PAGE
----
Major Leonard Darwin's Last Lecture

Major Leonard Darwin, of London, delivered the last of his lectures on "Municipal Ownership" last evening, on the subject of "Municipal Ownership without Direct Employment. Municipal Ownership and Socialistic Ideas."

In treating the subject, Major Darwin said that if an industry tended to become a monopoly, public control was necessary. But this control may be asserted by granting short franchises to companies, to be held as long as the rights of the people are considered. Thus all the risks involved in ownership would be averted.

Several disadvantages occur from widely spread municipal ownership. Withdrawal of private capital would cause a great loss to the citizens. The actual working of governmental monopolies is slow and deadening, as the element of personal gain is entirely absent.

Socialists demand the whole product of labor, and the right to work on wages. It is admitted that the present distribution of wealth is wrong, but municipal control would do nothing to change this evil. Citizens would be forced to invest money drawn from them by taxation in this public venture, without realizing any interest on their investment for several years.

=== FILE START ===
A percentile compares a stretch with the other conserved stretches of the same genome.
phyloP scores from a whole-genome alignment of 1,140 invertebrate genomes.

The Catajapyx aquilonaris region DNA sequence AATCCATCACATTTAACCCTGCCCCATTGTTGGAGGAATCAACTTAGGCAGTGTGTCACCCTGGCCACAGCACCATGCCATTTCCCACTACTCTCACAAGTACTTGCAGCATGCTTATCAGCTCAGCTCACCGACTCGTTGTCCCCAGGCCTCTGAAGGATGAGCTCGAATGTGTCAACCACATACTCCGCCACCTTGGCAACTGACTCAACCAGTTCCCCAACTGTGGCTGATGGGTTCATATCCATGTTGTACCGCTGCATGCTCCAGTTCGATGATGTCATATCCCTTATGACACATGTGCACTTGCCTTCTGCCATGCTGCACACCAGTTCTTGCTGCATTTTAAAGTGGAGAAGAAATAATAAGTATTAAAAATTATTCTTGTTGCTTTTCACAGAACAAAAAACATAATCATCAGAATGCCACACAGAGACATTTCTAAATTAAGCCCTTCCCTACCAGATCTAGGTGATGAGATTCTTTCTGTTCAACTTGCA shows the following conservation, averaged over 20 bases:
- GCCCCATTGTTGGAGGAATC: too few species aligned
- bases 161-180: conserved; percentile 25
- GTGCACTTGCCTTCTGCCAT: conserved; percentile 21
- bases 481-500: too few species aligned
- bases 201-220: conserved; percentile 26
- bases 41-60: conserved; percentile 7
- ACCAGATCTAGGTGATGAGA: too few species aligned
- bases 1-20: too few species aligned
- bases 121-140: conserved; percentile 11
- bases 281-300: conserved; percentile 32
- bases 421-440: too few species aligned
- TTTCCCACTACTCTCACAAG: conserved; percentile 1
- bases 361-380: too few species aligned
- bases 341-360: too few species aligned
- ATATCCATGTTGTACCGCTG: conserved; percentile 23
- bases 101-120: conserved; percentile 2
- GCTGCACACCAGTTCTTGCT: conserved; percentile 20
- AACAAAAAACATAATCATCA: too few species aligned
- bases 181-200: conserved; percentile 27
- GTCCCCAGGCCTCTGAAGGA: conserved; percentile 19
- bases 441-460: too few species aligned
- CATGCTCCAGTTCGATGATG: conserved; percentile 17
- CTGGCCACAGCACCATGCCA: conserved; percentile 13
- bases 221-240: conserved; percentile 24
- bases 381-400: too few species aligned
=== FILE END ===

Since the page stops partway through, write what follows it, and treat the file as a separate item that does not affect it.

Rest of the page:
By raising taxes for the investment, rents would rise. The whole burden of the rise in taxes will fall not on the tenants but on the land-owners. This would not in any way alter the above difficulty with distribution.

In considering the second demand of socialists, the right to work on wages, the question whether employment will be more or less regular in widely established municipal industries should be asked. In periods of depression the cost of production will necessarily be increased, and prices will remain high, when they should decrease. Men in private concerns will get less work in periods of depression, and men in public concerns more, making the difference in the distribution of wealth even greater than before.